Chicago schools’ garden produce forbidden in the lunchroom

A school garden can be a wonderful outdoor classroom. Children can learn a variety of subjects while working with others to grow their own food. But in some school districts the children have the gardens to grow the food, but are forbidden from eating it in their lunchrooms.

When I first read that the Chicago Public Schools are not able to use the produce grown in their more than 40 school gardens in the lunchroom, I was shocked. Why grow it if you can’t consume it? The truth is that due to rules set by the district and its meal provider the food must be either given away, sent home with students, or sold.

“In order to use food in the school food program, it would need to meet specific/certified growing practices,” CPS spokeswoman Monique Bond said.

These requirements would include eliminating all “pesticides and insecticide” applications and using only “commercially prepared organic compost and fertilizers,” said Bob Bloomer, regional vice president of Chartwells-Thompson.

Commercial vendors, though, don’t have to abide by these rules. They can sell the district produce treated with several pesticides and grown in nonorganic fertilizer.

But produce grown by the Chicago High School for Agricultural Sciences on its 25-acre farm wouldn’t make the grade because, for example, it treats its corn with a single pesticide.

The school district touts using some local produce in its lunch program, but the produce that is most local of all — grown right outside their doors — is off limits. Children are being denied the most local and fresh produce of all. How does that make any sense?

According to the CDC, more than one-third of U.S. adults (over 72 million people) and 17% of U.S. children are obese. For Chicago children ages 6-11, the obesity rate is 28%. So in an area where more and more children are overweight or obese and, as evidenced in Jamie Oliver’s Food Revolution, some American first graders can’t identify vegetables, the system is denying them healthy, local food.

Unfortunately, this is happening other school districts as well. Sybil who blogs at Musings of a Milk Maker told me on Facebook that this is also the case at the public school she is trying to get her daughter into.

Andrea Ward isn’t surprised by any of this. She had this to say on Facebook, “Lunch food is a big time business with big time rules and greed. Education is never about the kids (unless you are the one in the trenches–then that’s all you care about). Otherwise, it’s about politics. And politics is about money.”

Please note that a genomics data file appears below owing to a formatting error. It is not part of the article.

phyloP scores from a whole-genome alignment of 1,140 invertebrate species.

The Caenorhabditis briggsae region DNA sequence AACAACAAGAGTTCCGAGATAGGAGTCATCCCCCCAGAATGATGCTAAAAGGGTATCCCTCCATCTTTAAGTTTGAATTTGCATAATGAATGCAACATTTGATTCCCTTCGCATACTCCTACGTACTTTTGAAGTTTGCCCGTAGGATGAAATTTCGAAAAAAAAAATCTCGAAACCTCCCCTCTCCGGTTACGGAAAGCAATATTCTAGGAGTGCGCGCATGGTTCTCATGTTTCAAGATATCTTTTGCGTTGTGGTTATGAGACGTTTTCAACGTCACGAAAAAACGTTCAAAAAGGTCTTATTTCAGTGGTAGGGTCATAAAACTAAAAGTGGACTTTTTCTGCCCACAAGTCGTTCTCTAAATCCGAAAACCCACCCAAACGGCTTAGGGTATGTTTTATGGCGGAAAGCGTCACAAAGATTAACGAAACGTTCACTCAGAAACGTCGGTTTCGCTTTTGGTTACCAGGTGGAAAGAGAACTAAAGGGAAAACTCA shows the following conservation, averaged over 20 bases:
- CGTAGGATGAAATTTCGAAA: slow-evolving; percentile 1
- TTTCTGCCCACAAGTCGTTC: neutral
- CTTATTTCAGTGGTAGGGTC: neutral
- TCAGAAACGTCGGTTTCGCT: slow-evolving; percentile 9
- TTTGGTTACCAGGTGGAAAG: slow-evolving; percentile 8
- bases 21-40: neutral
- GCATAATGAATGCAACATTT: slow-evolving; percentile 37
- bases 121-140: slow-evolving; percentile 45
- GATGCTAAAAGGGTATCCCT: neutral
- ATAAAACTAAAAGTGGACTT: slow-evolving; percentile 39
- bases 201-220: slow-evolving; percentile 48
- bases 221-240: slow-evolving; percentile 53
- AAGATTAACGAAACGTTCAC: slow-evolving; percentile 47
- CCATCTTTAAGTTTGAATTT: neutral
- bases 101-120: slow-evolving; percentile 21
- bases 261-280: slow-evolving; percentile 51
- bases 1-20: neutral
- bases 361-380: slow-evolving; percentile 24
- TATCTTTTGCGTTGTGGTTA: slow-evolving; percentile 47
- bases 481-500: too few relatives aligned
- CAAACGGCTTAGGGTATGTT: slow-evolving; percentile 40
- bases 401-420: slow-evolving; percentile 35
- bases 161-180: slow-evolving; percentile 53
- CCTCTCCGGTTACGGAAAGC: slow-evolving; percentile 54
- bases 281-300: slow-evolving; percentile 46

However, other school districts across the country, such as Auburn School District in Washington state, have been able to adopt a garden to cafeteria plan. The school district’s 1 1/2 acre organic garden and orchard produces “fruits and vegetables for student lunches and snacks in 10 elementary schools. In addition to garden produce, the Auburn School District purchases from local farmers for all 22 schools.” This single garden produces food for all elementary schools during the growing and harvesting seasons.

Joanne White who blogs at Media Mum told me about her son’s elementary school in the Boulder Valley School District, Colo., where the school garden provides produce for its own salad bar. Joanne said, “The kids are fully involved from garden to table. No way Jamie Oliver would find any of them not knowing what a tomato is!”

In other school districts, the students eat what they grow, but not necessarily in the lunchroom, however not for the same reasons that the Chicago Public School District gave.

Karen from Eternal Maternal said her son participated in a school garden program at his elementary school located in Vancouver School District in Washington State. The children ate what they grew, but due to a variety of reasons including not enough of any one ingredient, lack of preparation time, etc., the produce was not used in the school cafeteria. Karen said, “I think it’s very important that kids learn where their food comes from and what it takes to get it to the point that it can be eaten. Providing food for oneself is a basic need. Typically, we don’t have to do it for ourselves until we’re in college and what do we do then? Go to the grocery store and buy a case of Ramen. When children learn to grow food that can sustain themselves, even if only partially, it gives them a sense of accomplishment, raises their awareness of the environment and, whether they realize it or not, raises their level of security because it’s a way they know of to care for themselves.”